4 Expert-Backed Strategies for Being Less Impulsive
A daily dose of mindfulness can make a world of difference. Delaying gratification is vital.
It's a question every leader should ask themselves: Is it possible to truly master ourselves and grow if we can't control our impulses?
There's this quote I read a long time ago by author and psychologist Daniel Goleman that says "Emotional self-control — delaying gratification and stifling impulsiveness — underlies accomplishment of every sort."
I agree wholeheartedly, but of course, this is no easy feat. During a heated debate, for instance, we often let our gut reactions dictate how we respond. But it's the opposite of what we should do, especially as leaders. Still, keeping our impulses under control tends to be a huge problem in the business world; and yet it's the exact thing we need to develop to ensure success.
Stanford neuroscientist Andrew Huberman insists that we can change our ways. Impulse control, according to his research, isn't only plausible, it's an ability we can develop. I'd like to share four expert-backed strategies that have personally helped me hone this skill and might help you, too.
1. Delay gratification by even a few minutes
I admit this is a hard one. The urge to constantly check our phones or grab an unhealthy snack can be so strong. But we don't have to take drastic measures like going on a full technology detox or completely revamping our diets to make changes. The point is to be conscious about delaying those impulses even for a few minutes.
Huberman refers to this as training your "no-go function"— a way of learning to inhibit our impulses. He proposes trying to aim for 20 of these no-go moments each day. "Something as trivial as having the urge to scroll through social media but refusing to pick up your phone can begin to train your 'no-go circuit.'"
Delaying your craving for that bite of chocolate or sugary drink by just a little can help you start flexing your self-control muscles.
2. Practice mindfulness
When I first founded my startup, Jotform, 16 years ago — I was over-eager and ambitious. I was also a self-proclaimed perfectionist and this didn't help with attempting to keep my impulses in check. But over time, as the pressure of growing my business became more intense, I made one of the best decisions for myself and my professional career: beginning a regular practice of mindfulness.
Instead of checking my phone first thing in the morning, I'd start journaling and then take more walks in nature to clear my mind. All of this helped to not only calm my anxieties (which generally lead to impulsiveness), but it also did something else: It helped me take time to reflect. I later progressed in my mindfulness journey by learning new breathing techniques and practicing guided meditations.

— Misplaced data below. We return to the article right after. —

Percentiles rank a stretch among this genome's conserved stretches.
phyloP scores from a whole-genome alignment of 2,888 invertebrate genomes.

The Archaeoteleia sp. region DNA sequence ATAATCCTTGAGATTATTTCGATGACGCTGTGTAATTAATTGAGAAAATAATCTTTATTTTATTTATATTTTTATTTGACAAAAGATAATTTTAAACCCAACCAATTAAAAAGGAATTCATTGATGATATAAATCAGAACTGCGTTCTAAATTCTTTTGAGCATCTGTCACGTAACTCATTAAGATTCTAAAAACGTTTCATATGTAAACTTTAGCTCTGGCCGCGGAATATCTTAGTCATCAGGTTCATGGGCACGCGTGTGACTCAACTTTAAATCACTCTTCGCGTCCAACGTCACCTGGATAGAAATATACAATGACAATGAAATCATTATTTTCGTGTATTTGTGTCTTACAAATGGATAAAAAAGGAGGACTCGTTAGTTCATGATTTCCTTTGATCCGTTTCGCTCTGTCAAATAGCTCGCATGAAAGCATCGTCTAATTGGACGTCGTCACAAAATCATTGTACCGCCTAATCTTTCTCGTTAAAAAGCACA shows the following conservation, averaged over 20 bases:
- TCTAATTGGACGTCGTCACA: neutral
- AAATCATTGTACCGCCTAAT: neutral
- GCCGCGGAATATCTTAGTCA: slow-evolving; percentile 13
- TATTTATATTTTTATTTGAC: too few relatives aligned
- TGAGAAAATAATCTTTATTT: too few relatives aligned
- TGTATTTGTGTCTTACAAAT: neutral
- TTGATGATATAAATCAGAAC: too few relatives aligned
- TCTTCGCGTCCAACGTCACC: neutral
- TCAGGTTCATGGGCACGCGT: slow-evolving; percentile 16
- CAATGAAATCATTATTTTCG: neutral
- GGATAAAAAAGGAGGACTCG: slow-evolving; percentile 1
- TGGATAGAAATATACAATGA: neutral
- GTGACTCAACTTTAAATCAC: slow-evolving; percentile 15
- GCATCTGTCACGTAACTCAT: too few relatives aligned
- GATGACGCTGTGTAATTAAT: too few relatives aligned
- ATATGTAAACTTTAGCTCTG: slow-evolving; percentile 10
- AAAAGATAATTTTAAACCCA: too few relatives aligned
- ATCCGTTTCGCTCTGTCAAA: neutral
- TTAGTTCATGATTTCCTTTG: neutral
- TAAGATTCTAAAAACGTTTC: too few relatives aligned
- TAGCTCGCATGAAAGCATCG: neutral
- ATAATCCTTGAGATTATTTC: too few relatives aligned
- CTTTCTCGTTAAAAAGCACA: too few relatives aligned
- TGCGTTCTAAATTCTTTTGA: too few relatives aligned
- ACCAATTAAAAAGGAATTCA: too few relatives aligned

Huberman also recommends this technique as a way of training our brains. "You think, 'Uh, I don't want to do it, but I'm going to force myself to sit still even though I want to get up.' That's a no-go," he explains.
3. Know your triggers and plan ahead
The truth is, we all have a list of things we know will make us impulsive. Going out to a fast food restaurant when we're trying to eat healthier, for example, can be self-sabotaging. Or spending time with certain people who we know tend to touch our buttons can be a different kind of trigger. I'm not saying to avoid these scenarios altogether — but to plan for them.
If you're meeting up with a friend for lunch, try to check out the menu beforehand so you already know what you'll select when you get there. Or if you know you'll be interacting with a difficult person, plan on taking deep breaths before responding or even taking a bathroom break to avoid saying something you might regret.
In her story for Inc, Jessica Stillman writes that "It's amazing how often we fail to live up to our potential not because of fear or stupidity but because of lack of self-control."
4. Be patient with yourself
Getting our impulses under control won't happen overnight. I've spent years trying out the above strategies and trying to keep improving upon them. The above practices have also encouraged me to create policies at work to help create an atmosphere that reinforces using mindfulness and keeping our work/life balance in check. For example, I tell my employees to delete Slack from their phones and not answer emails during their weekends. It's a way of promoting healthier habits that help us with self-control.
As leaders, it's important that our growth and development also lead to making a difference in our professional lives as well as those among our team.
But keep in mind to be patient with yourself. As the saying goes, Rome wasn't built in a day — nor can we expect to kick our scrolling habits all that easily. But by taking small steps regularly to delay gratification, take up mindfulness and plan, we can make significant progress in the long term.
What I want to hit home as well is that it's all too easy to be harsh on ourselves when trying to make any kind of behavioral changes. They require concerted effort and purposeful intention. More importantly, as Huberman wisely notes "Impulse control isn't a fixed talent. It's an ability you can train."
We do have a say in the matter as long as we have the willingness.
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